France won its second-ever soccer World Cup title, defeating Croatia 4-2 at Luzhniki Stadium in Moscow on July 15 in a match that was briefly interrupted by a field invasion claimed by the dissident punk-art collective Pussy Riot.
Croatia dominated the opening stages of the match on July 15, but striker Mario Mandzukic headed an Antoine Griezmann free-kick into his own net in the 18th minute.
It was the 12th own goal of the World Cup, an all-time record. However, it was the first-ever own goal in the final of a World Cup.
Croatia leveled the score at 1-1 on a goal from Ivan Perisic in the 28th minute.
It was the third goal in seven games in Russia for Perisic, three fewer than tournament top scorer Harry Kane of England.
Ten minutes later, Griezmann restored France's lead and scored his fourth goal of the tournament by netting a 38th minute penalty that was awarded after a recommendation by the video assistant referee (VAR).
The spot-kick was given after the ball bounced off the arm of Croatia's Perisic at a corner before hitting his leg and going out of play.
France extended the lead to 4-1 with goals from Paul Pogba and Kylian Mbappe in the 59th and 65th minutes before Mandzukic pulled one back for the Croatians in the 69th.
It was France's first World Cup title since 1998, while Croatia had never played in a World Cup final before.
Russian President Vladimir Putin met with French President Emmanuel Macron and their Croatian counterpart, Kolinda Grabar-Kitarovic, before the match.
Macron and Grabar-Kitarovic were among 10 heads of state and national leaders at Luzhniki Stadium, including Putin and the presidents of Belarus, Moldova, Gabon and Sudan.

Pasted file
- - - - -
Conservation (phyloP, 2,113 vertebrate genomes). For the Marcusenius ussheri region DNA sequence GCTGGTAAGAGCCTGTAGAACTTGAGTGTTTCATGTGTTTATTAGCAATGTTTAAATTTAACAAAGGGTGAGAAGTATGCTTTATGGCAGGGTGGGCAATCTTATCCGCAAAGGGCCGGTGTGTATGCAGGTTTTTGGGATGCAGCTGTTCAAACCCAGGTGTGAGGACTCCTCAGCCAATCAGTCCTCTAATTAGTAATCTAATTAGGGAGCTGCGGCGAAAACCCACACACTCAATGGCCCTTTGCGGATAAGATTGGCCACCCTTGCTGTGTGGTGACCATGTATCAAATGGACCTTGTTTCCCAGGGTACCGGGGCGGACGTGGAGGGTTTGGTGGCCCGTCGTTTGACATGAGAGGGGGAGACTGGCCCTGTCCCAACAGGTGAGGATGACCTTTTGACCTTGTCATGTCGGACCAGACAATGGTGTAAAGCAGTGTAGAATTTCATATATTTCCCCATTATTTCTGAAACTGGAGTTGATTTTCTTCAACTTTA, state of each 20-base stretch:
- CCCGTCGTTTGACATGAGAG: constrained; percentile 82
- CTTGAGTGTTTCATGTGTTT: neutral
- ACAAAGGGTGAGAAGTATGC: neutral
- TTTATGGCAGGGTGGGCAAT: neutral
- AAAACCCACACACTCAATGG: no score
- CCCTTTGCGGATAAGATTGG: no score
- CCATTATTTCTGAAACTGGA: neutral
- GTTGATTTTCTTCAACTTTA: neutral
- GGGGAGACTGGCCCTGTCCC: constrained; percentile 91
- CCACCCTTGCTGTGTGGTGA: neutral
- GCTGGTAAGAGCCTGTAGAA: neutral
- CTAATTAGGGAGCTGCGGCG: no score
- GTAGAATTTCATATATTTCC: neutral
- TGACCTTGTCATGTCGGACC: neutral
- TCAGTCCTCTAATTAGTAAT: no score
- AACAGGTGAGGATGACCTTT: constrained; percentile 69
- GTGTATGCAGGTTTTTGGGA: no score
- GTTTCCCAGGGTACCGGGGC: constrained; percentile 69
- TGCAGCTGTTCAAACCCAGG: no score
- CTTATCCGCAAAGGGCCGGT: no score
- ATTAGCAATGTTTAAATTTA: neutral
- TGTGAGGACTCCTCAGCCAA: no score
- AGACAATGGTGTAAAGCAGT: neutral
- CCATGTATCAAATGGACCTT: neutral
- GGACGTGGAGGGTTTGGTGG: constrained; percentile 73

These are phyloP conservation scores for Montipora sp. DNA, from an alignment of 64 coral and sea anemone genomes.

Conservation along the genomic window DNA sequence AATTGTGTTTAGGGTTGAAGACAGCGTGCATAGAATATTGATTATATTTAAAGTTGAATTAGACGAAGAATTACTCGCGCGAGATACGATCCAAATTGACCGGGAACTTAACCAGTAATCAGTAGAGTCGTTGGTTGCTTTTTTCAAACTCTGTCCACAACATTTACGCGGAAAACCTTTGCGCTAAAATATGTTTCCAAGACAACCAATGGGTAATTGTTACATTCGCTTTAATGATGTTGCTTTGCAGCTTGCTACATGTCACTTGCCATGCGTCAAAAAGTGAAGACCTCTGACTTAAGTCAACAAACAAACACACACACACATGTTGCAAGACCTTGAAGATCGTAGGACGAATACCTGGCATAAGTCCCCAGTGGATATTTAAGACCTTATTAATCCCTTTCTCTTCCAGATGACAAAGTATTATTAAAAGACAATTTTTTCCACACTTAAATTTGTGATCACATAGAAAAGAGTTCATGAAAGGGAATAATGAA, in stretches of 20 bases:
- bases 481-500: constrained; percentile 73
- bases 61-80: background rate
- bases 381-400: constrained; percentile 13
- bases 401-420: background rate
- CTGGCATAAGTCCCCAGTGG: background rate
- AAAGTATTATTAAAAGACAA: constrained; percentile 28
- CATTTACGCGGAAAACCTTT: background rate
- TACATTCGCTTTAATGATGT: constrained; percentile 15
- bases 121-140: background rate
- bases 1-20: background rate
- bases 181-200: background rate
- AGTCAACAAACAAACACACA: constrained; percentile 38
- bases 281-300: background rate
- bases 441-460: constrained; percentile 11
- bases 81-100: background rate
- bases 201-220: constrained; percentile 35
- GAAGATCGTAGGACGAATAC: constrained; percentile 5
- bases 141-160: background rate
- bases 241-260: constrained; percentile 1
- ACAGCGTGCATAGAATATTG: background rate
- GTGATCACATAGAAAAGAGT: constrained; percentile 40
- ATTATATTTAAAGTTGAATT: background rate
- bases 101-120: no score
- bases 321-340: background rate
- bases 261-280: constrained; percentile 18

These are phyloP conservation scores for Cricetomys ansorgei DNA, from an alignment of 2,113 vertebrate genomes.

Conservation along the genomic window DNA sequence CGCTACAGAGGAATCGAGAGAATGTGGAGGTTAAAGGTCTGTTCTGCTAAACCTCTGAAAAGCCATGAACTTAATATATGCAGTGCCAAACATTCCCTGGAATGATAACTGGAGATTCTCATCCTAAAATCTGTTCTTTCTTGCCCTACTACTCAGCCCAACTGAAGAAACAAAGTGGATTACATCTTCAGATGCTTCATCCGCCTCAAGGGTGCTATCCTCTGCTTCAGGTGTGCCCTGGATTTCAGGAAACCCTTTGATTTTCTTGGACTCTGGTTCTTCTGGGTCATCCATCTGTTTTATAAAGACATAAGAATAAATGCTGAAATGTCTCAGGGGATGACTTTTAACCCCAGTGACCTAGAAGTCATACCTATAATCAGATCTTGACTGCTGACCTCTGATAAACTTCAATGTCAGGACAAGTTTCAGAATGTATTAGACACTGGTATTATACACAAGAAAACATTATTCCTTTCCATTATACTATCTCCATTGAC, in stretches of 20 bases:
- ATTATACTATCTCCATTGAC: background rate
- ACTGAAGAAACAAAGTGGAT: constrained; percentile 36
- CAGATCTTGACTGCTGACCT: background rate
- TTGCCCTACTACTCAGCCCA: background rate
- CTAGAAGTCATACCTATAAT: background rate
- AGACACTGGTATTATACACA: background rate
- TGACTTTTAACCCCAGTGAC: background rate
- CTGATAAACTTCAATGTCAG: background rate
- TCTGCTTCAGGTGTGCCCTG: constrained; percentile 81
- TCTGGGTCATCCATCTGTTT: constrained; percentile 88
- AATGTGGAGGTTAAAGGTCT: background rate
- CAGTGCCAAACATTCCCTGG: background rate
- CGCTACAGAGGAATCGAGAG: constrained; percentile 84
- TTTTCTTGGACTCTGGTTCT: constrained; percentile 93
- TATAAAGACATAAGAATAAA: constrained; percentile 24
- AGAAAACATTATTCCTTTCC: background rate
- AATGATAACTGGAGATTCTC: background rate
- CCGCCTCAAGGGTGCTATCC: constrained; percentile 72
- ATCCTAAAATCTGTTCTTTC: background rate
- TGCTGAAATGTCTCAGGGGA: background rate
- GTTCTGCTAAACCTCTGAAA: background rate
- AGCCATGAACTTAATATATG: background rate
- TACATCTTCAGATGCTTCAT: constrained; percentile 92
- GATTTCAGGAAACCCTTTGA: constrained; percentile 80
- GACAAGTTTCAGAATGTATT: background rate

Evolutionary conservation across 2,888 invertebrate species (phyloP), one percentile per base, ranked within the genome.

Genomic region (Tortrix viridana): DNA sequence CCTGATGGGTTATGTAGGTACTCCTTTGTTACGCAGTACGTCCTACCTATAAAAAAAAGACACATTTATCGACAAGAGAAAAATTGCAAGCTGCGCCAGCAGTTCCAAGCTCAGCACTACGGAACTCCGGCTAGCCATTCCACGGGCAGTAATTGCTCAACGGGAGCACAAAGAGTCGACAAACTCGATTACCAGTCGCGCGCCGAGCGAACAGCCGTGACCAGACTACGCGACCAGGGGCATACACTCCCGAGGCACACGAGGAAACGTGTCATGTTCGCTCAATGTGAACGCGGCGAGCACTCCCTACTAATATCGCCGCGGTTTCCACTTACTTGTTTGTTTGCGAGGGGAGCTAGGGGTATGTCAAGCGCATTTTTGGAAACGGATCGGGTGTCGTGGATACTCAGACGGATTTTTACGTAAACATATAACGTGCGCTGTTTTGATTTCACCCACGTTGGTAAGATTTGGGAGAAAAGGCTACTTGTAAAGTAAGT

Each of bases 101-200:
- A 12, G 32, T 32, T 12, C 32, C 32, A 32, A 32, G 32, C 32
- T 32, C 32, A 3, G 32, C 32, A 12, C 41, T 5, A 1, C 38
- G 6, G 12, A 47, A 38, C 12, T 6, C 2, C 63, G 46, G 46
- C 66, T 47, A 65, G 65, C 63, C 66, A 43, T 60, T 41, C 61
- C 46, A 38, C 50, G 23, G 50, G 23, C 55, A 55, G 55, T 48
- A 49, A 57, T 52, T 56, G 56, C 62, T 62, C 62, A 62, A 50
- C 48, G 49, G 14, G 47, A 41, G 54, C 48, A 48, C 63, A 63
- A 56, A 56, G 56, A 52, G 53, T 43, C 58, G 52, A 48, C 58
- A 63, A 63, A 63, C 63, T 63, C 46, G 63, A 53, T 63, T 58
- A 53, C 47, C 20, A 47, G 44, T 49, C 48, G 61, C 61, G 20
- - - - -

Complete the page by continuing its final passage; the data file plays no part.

The emir of Qatar, Sheikh Tamim bin Hamad al-Thani, was also there. Qatar hosts the next World Cup in 2022 and the emir attended a handover ceremony at the Kremlin with Putin and FIFA President Gianni Infantino earlier on July 15.
Some Western European governments stayed away from the World Cup in Russia amid the fallout from the poisoning of a former Russian spy and his daughter in England in March.
The match was briefly disrupted by four people who invaded the field, but they were quickly tackled by security, and the game resumed after a delay of about one minute.
Pussy Riot claimed responsibility for the field invasion.
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On a Facebook post the group said it was a protest with demands, including the release of political prisoners, stopping illegal detentions at political rallies, and allowing political competition in Russia.
Pussy Riot rose to prominence with their daring outdoor performances critical of Putin in 2012 that resulted in two members being sent to prison for nearly two years.